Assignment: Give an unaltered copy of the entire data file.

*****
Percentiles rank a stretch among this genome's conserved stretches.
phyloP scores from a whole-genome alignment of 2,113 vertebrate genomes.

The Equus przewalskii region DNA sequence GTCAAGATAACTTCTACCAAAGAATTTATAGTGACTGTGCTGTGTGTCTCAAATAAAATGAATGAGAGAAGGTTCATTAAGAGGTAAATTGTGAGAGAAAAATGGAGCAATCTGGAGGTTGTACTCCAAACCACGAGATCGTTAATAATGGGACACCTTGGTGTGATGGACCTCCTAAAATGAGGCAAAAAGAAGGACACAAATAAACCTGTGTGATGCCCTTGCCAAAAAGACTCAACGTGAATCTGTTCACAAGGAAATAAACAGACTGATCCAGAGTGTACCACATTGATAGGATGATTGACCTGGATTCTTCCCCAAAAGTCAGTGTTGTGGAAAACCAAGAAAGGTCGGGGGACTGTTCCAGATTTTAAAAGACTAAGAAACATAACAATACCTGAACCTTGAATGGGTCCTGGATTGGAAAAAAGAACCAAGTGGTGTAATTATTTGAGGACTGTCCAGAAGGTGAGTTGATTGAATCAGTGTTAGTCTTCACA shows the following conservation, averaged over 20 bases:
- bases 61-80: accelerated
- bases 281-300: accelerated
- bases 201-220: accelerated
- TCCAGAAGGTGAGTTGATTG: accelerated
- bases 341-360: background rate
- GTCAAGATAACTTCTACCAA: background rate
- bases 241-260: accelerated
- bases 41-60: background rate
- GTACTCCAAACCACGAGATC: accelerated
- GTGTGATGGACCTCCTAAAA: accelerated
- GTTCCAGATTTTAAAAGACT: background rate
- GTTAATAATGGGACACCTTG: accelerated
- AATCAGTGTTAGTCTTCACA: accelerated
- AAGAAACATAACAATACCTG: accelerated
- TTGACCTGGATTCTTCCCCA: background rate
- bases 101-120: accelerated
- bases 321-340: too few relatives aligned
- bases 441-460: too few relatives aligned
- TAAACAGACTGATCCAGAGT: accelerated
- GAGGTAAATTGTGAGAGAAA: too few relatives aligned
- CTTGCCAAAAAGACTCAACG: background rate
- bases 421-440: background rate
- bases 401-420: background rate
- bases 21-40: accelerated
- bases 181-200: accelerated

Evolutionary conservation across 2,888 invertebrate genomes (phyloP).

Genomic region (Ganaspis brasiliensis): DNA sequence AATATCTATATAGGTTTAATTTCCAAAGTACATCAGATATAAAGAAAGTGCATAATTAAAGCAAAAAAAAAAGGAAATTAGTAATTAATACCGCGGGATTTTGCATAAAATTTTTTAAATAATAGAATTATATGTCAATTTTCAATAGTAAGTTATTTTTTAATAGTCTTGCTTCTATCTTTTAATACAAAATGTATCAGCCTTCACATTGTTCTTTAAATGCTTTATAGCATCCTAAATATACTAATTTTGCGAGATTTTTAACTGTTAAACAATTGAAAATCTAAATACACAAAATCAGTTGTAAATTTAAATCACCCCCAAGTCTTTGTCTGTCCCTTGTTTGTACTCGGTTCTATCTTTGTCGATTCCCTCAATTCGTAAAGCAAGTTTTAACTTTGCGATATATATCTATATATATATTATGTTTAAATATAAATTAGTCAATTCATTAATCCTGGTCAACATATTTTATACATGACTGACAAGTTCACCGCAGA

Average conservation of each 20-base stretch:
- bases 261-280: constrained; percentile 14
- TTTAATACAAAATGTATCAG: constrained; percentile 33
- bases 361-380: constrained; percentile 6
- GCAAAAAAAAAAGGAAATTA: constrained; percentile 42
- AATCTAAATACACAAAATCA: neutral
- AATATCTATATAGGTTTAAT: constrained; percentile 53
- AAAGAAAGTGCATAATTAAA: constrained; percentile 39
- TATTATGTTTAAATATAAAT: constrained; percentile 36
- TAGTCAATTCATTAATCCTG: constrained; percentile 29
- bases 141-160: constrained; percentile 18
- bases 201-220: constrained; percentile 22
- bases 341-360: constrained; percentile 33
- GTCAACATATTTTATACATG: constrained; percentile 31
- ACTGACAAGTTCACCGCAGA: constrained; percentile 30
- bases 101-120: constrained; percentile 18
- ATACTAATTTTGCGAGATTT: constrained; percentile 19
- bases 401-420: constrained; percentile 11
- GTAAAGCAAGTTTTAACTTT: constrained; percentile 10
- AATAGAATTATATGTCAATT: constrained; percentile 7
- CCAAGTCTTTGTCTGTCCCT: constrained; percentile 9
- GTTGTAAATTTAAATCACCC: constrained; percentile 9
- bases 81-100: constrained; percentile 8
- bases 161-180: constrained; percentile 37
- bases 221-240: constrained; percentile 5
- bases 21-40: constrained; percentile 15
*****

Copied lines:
Percentiles rank a stretch among this genome's conserved stretches.
phyloP scores from a whole-genome alignment of 2,113 vertebrate genomes.

The Equus przewalskii region DNA sequence GTCAAGATAACTTCTACCAAAGAATTTATAGTGACTGTGCTGTGTGTCTCAAATAAAATGAATGAGAGAAGGTTCATTAAGAGGTAAATTGTGAGAGAAAAATGGAGCAATCTGGAGGTTGTACTCCAAACCACGAGATCGTTAATAATGGGACACCTTGGTGTGATGGACCTCCTAAAATGAGGCAAAAAGAAGGACACAAATAAACCTGTGTGATGCCCTTGCCAAAAAGACTCAACGTGAATCTGTTCACAAGGAAATAAACAGACTGATCCAGAGTGTACCACATTGATAGGATGATTGACCTGGATTCTTCCCCAAAAGTCAGTGTTGTGGAAAACCAAGAAAGGTCGGGGGACTGTTCCAGATTTTAAAAGACTAAGAAACATAACAATACCTGAACCTTGAATGGGTCCTGGATTGGAAAAAAGAACCAAGTGGTGTAATTATTTGAGGACTGTCCAGAAGGTGAGTTGATTGAATCAGTGTTAGTCTTCACA shows the following conservation, averaged over 20 bases:
- bases 61-80: accelerated
- bases 281-300: accelerated
- bases 201-220: accelerated
- TCCAGAAGGTGAGTTGATTG: accelerated
- bases 341-360: background rate
- GTCAAGATAACTTCTACCAA: background rate
- bases 241-260: accelerated
- bases 41-60: background rate
- GTACTCCAAACCACGAGATC: accelerated
- GTGTGATGGACCTCCTAAAA: accelerated
- GTTCCAGATTTTAAAAGACT: background rate
- GTTAATAATGGGACACCTTG: accelerated
- AATCAGTGTTAGTCTTCACA: accelerated
- AAGAAACATAACAATACCTG: accelerated
- TTGACCTGGATTCTTCCCCA: background rate
- bases 101-120: accelerated
- bases 321-340: too few relatives aligned
- bases 441-460: too few relatives aligned
- TAAACAGACTGATCCAGAGT: accelerated
- GAGGTAAATTGTGAGAGAAA: too few relatives aligned
- CTTGCCAAAAAGACTCAACG: background rate
- bases 421-440: background rate
- bases 401-420: background rate
- bases 21-40: accelerated
- bases 181-200: accelerated

Evolutionary conservation across 2,888 invertebrate genomes (phyloP).

Genomic region (Ganaspis brasiliensis): DNA sequence AATATCTATATAGGTTTAATTTCCAAAGTACATCAGATATAAAGAAAGTGCATAATTAAAGCAAAAAAAAAAGGAAATTAGTAATTAATACCGCGGGATTTTGCATAAAATTTTTTAAATAATAGAATTATATGTCAATTTTCAATAGTAAGTTATTTTTTAATAGTCTTGCTTCTATCTTTTAATACAAAATGTATCAGCCTTCACATTGTTCTTTAAATGCTTTATAGCATCCTAAATATACTAATTTTGCGAGATTTTTAACTGTTAAACAATTGAAAATCTAAATACACAAAATCAGTTGTAAATTTAAATCACCCCCAAGTCTTTGTCTGTCCCTTGTTTGTACTCGGTTCTATCTTTGTCGATTCCCTCAATTCGTAAAGCAAGTTTTAACTTTGCGATATATATCTATATATATATTATGTTTAAATATAAATTAGTCAATTCATTAATCCTGGTCAACATATTTTATACATGACTGACAAGTTCACCGCAGA

Average conservation of each 20-base stretch:
- bases 261-280: constrained; percentile 14
- TTTAATACAAAATGTATCAG: constrained; percentile 33
- bases 361-380: constrained; percentile 6
- GCAAAAAAAAAAGGAAATTA: constrained; percentile 42
- AATCTAAATACACAAAATCA: neutral
- AATATCTATATAGGTTTAAT: constrained; percentile 53
- AAAGAAAGTGCATAATTAAA: constrained; percentile 39
- TATTATGTTTAAATATAAAT: constrained; percentile 36
- TAGTCAATTCATTAATCCTG: constrained; percentile 29
- bases 141-160: constrained; percentile 18
- bases 201-220: constrained; percentile 22
- bases 341-360: constrained; percentile 33
- GTCAACATATTTTATACATG: constrained; percentile 31
- ACTGACAAGTTCACCGCAGA: constrained; percentile 30
- bases 101-120: constrained; percentile 18
- ATACTAATTTTGCGAGATTT: constrained; percentile 19
- bases 401-420: constrained; percentile 11
- GTAAAGCAAGTTTTAACTTT: constrained; percentile 10
- AATAGAATTATATGTCAATT: constrained; percentile 7
- CCAAGTCTTTGTCTGTCCCT: constrained; percentile 9
- GTTGTAAATTTAAATCACCC: constrained; percentile 9
- bases 81-100: constrained; percentile 8
- bases 161-180: constrained; percentile 37
- bases 221-240: constrained; percentile 5
- bases 21-40: constrained; percentile 15